I have watched 3 of your videos (Boundary, Perimeter & Property Training, How To Teach Any Dog To Walk On A Loose Leash & How To Teach Your Dog To Come On Command!) and I have a few questions.
1) With the perimeter training. I am using the front door. Will I also be able to use the front yard as another area and the gate into our front yard (from the back) as another?
[ADAM REPLIES:] Definitely. From the dog’s point of view, each perimeter is like an invisible fence. Once he comes up every new boundary he will wait for your release command to let him know that it’s okay to pass through. For example, if he’s standing inside your front door and you tell him, “Take a break,” he will then run out the front door but stop when he comes to the edge of the yard and again wait for you to issue the “Take a break,” command.
2) When I am trying to proof him with the perimeter training, I would assume that it would not be good to try to coax him using “Come, Louie,” correct?
[ADAM REPLIES:] You are correct. It is fair to tempt him to come into the street with anything you can think of EXCEPT any formal commands. If you did this, you would be confusing your dog and not being fair. I.E., you’ve issued a command and then corrected him for obeying you. This is not right.
So, in sum, you can say, “Do you want to go in the street?” and still correct the dog if he walks in the street because THE ONLY time he should walk in the street is if you say, “Take a break,” or “Louie, Come!” In addition, you do not want to mistakenly say, “LOUIE Do you want to go in the street?” because the dog’s name is basically an informal come command and we don’t ever want to associate the dog’s name with something negative.
3) Do I need to use the same release command for everything? I am using “take a break” with the perimeter, but what about when I want him to get up from a down/stay? I had been using “up”. Will that be confusing?
[ADAM REPLIES:] Yes. It is easiest for the dog to understand. Think of the phrase, “Take a break” as being analogous with telling your dog, “Exercise finished.” So, regardless of what exercise the dog may be doing, you always release him with the same phrase.
4) With the come command: When he has the long lead on… what if he plain takes off and runs away? Suppose I’m out in a big grassy area near our little lake… Don’t they ever just wait for this opportunity?
[ADAM REPLIES:] I hope they do. Because that’s how they learn. If the dog can still out-run you when he’s wearing a 30 foot line, then go buy yourself a 50 foot line. Or, get creative by changing it up. For instance, tie the 30 foot line to a tree, put the dog 25 feet on one side and then walk 25 feet to the other side of the tree. If he runs the opposite way, you’ll yell, “Come,” right before he hits the last 5 feet of line. Then he’ll get the correction. The point is: Don’t make him leash smart by always calling him from the same distance. Remember the bottom line/point of the long line: To teach the dog that no matter where or how far he is, you will be in a position to make him come.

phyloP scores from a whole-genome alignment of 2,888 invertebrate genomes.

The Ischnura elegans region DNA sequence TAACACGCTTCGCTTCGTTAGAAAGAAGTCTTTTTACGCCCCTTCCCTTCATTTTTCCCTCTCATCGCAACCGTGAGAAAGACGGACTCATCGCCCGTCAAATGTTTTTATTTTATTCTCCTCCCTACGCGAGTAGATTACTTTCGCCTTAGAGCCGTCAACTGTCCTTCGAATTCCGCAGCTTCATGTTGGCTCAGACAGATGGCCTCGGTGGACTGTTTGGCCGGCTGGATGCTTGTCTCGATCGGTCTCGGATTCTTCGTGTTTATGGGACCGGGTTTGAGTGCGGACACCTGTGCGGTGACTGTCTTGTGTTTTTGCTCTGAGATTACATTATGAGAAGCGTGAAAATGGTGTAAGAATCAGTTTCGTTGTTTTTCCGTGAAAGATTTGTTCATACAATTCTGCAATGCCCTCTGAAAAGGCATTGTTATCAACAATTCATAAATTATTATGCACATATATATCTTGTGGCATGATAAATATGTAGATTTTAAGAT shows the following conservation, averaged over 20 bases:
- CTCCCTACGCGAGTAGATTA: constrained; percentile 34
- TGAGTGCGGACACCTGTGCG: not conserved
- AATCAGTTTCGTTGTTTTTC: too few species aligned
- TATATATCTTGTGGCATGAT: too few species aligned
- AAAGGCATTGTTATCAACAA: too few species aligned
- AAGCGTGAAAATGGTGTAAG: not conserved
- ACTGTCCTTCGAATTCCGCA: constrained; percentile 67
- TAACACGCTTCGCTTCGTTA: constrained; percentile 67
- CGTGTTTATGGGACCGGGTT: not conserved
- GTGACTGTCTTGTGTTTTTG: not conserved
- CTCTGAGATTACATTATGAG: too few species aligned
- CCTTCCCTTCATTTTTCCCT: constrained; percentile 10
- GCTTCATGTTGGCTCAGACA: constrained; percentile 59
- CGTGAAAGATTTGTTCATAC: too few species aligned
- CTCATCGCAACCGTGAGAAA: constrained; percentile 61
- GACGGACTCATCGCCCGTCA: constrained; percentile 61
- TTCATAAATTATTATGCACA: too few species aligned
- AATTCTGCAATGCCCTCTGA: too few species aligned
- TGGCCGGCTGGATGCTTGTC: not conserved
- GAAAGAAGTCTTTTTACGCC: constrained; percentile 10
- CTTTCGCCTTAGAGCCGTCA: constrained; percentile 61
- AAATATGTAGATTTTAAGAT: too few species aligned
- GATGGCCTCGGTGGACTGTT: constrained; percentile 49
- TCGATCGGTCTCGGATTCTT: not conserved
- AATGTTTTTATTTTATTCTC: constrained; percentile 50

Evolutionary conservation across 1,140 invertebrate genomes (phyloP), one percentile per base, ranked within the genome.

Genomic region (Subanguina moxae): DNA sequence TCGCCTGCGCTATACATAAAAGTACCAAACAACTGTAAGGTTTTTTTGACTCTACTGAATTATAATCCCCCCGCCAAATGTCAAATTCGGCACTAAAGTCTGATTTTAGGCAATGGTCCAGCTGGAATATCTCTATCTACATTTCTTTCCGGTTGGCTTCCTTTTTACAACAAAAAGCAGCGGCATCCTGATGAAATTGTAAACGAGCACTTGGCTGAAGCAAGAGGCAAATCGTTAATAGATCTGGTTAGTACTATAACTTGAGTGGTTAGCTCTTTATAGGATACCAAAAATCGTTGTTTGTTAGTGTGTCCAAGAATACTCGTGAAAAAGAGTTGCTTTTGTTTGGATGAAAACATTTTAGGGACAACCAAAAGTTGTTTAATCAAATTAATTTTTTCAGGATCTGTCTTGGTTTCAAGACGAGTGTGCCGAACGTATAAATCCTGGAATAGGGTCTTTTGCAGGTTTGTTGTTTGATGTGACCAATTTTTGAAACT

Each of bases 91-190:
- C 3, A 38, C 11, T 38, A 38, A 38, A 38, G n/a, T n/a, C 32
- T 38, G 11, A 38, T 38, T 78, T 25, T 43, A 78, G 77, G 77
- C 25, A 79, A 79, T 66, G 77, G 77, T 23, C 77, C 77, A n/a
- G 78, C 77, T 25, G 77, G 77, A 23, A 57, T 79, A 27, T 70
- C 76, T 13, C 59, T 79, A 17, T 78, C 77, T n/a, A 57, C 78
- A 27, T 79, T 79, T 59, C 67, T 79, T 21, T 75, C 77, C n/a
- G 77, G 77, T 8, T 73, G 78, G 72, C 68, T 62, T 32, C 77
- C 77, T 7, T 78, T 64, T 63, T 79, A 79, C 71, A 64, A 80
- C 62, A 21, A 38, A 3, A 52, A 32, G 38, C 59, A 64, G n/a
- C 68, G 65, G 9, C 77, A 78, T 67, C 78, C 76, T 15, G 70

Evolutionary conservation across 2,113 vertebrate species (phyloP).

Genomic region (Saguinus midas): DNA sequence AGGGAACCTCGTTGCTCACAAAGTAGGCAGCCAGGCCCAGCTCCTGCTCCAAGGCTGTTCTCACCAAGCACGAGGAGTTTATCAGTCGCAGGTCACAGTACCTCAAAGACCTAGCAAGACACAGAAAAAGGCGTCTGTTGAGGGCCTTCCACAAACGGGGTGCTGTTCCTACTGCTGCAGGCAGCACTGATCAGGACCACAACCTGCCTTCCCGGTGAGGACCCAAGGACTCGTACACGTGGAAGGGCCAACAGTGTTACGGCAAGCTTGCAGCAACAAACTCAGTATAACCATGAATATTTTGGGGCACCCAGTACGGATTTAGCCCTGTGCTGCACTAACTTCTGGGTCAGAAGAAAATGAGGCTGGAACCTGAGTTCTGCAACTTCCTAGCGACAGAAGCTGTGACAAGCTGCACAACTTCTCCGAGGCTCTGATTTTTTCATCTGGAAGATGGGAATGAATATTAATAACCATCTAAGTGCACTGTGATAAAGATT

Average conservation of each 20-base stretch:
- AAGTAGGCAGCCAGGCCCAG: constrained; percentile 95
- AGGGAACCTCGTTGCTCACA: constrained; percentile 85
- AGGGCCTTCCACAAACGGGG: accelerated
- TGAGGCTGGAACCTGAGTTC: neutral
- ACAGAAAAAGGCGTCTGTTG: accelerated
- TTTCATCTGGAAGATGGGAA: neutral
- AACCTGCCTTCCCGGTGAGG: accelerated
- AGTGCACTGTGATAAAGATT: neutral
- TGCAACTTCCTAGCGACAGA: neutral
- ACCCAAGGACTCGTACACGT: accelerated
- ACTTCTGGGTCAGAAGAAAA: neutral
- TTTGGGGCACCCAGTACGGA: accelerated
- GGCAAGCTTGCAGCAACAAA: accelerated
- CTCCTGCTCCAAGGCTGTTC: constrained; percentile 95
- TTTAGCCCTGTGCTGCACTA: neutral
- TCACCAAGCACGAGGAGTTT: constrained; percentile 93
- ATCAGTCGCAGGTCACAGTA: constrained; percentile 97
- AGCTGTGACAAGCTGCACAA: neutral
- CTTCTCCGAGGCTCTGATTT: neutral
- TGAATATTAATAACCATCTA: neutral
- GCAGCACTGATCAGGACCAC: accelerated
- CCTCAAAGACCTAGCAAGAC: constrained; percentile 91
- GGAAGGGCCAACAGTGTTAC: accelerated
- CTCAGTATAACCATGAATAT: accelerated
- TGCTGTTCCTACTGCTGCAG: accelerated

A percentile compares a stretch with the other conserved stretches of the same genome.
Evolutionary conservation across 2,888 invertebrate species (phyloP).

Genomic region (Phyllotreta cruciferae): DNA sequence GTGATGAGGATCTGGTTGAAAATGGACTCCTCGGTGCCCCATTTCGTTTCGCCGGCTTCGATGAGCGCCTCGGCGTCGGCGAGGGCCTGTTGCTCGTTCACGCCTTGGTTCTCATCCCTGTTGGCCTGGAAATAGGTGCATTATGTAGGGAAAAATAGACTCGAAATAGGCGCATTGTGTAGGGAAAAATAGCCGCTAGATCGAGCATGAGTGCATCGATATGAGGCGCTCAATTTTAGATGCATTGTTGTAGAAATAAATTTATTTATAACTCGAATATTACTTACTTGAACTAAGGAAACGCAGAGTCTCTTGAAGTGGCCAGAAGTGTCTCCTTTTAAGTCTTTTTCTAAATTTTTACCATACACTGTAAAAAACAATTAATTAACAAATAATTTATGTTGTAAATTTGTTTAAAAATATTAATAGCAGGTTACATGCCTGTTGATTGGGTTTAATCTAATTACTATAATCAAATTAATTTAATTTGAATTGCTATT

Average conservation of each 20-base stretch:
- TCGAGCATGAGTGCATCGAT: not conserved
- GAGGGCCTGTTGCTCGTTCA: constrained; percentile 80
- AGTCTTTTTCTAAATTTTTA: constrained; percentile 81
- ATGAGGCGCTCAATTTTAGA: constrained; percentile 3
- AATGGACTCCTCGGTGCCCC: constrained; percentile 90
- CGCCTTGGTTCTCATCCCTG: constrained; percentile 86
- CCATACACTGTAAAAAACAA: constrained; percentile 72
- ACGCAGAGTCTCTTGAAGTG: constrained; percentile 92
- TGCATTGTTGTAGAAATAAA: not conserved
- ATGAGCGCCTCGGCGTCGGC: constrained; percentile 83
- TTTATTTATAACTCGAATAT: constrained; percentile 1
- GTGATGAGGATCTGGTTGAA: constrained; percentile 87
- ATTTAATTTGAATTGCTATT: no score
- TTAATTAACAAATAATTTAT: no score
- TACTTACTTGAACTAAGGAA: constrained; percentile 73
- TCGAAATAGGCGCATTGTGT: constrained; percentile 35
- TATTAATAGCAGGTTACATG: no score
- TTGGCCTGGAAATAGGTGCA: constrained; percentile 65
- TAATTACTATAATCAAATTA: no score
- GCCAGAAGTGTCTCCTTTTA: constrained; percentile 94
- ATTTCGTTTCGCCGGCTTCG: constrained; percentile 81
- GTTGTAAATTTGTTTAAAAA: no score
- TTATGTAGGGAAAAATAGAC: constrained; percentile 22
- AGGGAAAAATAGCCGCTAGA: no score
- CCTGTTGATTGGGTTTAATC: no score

In general, if you do it correctly, I’ve found that if you can get the dog to reliably return to you around a variety of settings from 30 feet away, then it won’t matter how far away the dog is.
5) I have been keeping the one foot leash on him in the house whenever we’re not doing anything…. Is this ok?
[ADAM REPLIES:] Yes, you need to. How else will you correct him if he decides to do something wrong?
6) With a problem runner/ignorer like Louie, would you really advise the remote collar?
[ADAM REPLIES:] Again, the point of EITHER the long line or the remote collar is to make it easier to teach the dog that you can MAKE HIM COME regardless of where he is… until he gets conditioned to respond. If you can just run fast, then you don’t need ANY type of long line or e-collar. The equipment you choose to use just makes it easier for YOU and the environment you’re training. For example, if I’m teaching the dog to retrieve birds and he needs to run into heavy brush, then obviously a remote e-collar will work best for my needs. But if I’m training in a regular grassy park without a lot of obstacles, then a lone line will work best. If it’s just in my back yard, I know that I can go to the dog and make him come… without ANY equipment on… and he’ll learn the same lesson, because he cannot get away from me.
7) Louie (3.5 yrs.) is still scared of my 14mth old baby. He gets up and moves whenever the baby gets near him. If I’ve put him in a “Down” should I have him stay there while the baby crawls towards him or all over him or would it be better for the dog to move away? I don’t want to risk any snapping or biting.”
[ADAM REPLIES:] Boy… must be an ugly kid!!! (Just kidding.)
DO NOT make the dog stay next to the child. This would be courting disaster. You can not MAKE the dog feel comfortable with your child. Perhaps he will, when the child gets older
In the meantime, keep a very close eye on the dog when you’re with him and the child. Never leave them together unsupervised.